Characteristics of Unemployment Dynamics: The Chain Reaction Approach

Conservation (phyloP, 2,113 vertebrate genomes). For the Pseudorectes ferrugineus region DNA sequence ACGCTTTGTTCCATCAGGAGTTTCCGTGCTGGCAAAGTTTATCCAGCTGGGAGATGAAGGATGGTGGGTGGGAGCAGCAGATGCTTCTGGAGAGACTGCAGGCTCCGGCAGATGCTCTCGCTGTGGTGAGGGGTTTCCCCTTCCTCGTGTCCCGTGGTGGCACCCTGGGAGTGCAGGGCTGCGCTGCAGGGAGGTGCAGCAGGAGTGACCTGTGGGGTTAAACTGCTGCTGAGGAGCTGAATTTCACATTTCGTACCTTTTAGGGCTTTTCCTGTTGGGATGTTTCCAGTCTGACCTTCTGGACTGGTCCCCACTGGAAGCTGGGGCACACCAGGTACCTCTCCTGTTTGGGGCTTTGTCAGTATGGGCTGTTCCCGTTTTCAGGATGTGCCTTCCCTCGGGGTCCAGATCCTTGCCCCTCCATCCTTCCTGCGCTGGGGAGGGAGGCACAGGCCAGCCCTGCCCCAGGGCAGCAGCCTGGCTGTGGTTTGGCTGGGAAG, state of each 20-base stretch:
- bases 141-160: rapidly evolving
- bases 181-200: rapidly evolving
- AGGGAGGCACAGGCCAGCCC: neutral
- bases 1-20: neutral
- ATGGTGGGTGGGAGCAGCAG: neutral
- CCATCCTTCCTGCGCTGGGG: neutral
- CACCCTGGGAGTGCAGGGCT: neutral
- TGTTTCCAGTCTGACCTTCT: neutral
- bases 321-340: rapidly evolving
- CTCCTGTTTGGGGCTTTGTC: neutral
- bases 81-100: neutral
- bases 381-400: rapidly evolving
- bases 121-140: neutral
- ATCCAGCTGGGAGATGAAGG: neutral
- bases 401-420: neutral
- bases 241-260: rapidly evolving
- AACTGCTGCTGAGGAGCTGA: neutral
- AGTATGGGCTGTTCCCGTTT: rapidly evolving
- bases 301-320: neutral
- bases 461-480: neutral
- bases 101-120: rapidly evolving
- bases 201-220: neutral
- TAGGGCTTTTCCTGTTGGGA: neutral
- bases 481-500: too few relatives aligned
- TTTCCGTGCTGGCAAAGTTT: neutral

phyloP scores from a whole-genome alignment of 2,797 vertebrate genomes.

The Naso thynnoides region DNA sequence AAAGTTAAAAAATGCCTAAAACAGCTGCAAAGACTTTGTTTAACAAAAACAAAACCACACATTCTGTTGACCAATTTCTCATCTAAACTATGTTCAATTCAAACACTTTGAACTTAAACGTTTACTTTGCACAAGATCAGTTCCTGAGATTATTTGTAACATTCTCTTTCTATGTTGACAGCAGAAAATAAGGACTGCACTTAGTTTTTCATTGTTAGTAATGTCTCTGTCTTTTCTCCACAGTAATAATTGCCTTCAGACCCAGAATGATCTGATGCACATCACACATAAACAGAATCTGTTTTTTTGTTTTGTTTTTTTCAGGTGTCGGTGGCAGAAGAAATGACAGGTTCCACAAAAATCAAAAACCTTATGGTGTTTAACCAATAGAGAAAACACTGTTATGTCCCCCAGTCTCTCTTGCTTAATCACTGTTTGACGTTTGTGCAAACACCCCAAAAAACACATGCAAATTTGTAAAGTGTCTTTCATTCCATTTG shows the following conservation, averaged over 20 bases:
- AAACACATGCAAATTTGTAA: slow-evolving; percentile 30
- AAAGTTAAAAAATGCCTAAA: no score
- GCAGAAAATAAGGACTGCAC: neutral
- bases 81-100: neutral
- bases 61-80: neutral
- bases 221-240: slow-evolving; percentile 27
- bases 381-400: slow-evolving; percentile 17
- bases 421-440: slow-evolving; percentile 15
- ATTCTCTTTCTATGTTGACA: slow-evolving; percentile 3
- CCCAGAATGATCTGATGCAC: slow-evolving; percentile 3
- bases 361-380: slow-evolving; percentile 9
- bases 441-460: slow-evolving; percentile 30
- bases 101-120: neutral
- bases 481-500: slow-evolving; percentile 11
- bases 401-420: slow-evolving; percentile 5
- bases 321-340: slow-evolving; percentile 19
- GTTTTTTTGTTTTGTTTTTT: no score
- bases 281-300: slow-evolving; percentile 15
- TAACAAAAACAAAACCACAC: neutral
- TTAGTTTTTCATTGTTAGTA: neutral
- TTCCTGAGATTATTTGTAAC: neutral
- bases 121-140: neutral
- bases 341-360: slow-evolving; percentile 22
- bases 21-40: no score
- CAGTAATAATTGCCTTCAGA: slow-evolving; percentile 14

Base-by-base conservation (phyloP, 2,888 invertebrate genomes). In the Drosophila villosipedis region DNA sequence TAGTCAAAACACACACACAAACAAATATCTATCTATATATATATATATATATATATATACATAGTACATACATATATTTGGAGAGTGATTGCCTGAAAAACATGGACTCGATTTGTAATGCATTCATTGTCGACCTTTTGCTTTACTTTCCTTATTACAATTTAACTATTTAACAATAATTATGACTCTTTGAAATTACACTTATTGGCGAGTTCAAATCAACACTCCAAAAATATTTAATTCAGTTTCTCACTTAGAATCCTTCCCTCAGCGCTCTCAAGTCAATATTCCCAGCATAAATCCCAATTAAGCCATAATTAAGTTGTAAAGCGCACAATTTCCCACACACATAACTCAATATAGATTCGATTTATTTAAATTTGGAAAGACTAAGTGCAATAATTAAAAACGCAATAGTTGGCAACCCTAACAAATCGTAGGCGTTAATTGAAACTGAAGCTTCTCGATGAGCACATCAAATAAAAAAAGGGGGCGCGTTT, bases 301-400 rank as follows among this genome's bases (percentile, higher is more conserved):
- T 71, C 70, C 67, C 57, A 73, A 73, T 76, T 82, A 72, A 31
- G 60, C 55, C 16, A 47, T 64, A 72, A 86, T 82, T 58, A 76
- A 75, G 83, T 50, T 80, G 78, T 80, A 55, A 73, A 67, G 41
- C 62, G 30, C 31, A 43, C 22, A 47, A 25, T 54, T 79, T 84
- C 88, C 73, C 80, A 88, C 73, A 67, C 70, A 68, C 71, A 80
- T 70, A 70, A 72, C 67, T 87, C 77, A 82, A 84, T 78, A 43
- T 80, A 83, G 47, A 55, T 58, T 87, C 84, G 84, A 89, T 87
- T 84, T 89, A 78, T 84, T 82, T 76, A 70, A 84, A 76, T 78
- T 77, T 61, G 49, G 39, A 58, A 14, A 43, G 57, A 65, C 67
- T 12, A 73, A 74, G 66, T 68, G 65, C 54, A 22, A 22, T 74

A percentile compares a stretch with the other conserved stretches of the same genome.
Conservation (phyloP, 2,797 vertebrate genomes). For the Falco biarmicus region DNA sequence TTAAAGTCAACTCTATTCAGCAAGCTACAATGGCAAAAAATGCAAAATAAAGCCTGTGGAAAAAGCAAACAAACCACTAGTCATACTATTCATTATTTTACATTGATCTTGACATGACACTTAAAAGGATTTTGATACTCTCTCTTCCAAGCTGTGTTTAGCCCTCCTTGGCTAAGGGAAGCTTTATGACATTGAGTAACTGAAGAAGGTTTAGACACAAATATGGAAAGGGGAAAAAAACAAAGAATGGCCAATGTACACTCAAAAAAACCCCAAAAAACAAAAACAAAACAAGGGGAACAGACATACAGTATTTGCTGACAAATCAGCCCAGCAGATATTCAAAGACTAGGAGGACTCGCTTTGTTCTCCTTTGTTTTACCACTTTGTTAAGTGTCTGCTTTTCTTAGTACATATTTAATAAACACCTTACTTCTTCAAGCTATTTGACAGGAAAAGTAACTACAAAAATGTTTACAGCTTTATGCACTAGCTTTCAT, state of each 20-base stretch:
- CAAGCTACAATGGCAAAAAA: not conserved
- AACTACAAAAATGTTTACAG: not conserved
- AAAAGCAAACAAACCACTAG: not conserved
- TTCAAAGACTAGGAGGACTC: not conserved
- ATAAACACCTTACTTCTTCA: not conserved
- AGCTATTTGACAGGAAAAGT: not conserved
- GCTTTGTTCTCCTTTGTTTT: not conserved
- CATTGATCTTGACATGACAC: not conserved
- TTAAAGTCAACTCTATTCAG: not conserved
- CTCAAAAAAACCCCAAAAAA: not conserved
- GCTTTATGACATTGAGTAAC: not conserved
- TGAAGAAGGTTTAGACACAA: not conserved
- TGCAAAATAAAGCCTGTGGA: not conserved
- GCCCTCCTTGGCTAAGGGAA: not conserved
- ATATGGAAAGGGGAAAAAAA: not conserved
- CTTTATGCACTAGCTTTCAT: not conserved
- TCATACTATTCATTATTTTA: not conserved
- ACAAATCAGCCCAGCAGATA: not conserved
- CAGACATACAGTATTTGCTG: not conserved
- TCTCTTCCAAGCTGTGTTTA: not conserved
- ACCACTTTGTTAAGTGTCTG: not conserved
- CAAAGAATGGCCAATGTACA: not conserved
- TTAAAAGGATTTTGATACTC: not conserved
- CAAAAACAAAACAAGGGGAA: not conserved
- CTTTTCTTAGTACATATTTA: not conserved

The aim of this paper is to analyze and estimate salient characteristics of unemployment dynamics. Movements in unemployment are viewed as ‘ ‘ chain reactions’’ of responses to labor market shocks, working their way through systems of interacting lagged adjustment processes. In the context of estimated labor market systems for Germany, the UK, and the US, we construct aggregate measures of unemployment responses to temporary and permanent shocks. These measures are temporal (depicting how long it takes for unemployment to reach long-run equilibrium) and quantitative (depicting the cumulative amount of unused labor resources generated in the aftermath of a shock). Furthermore, we estimate the contributions of individual lagged adjustments to these aggregate measures. Our empirical results indicate that (i) lagged adjustment processes play an important part in explaining how temporary and permanent shocks affect unemployment, (ii) temporary and permanent shocks can yield quite different inter-country comparisons of unemployment effects, and (iii) the quantitative and temporal measures can also yield markedly different inter-country comparisons. This analysis provides insights into the driving forces underlying the movements of unemployment in the countries above.
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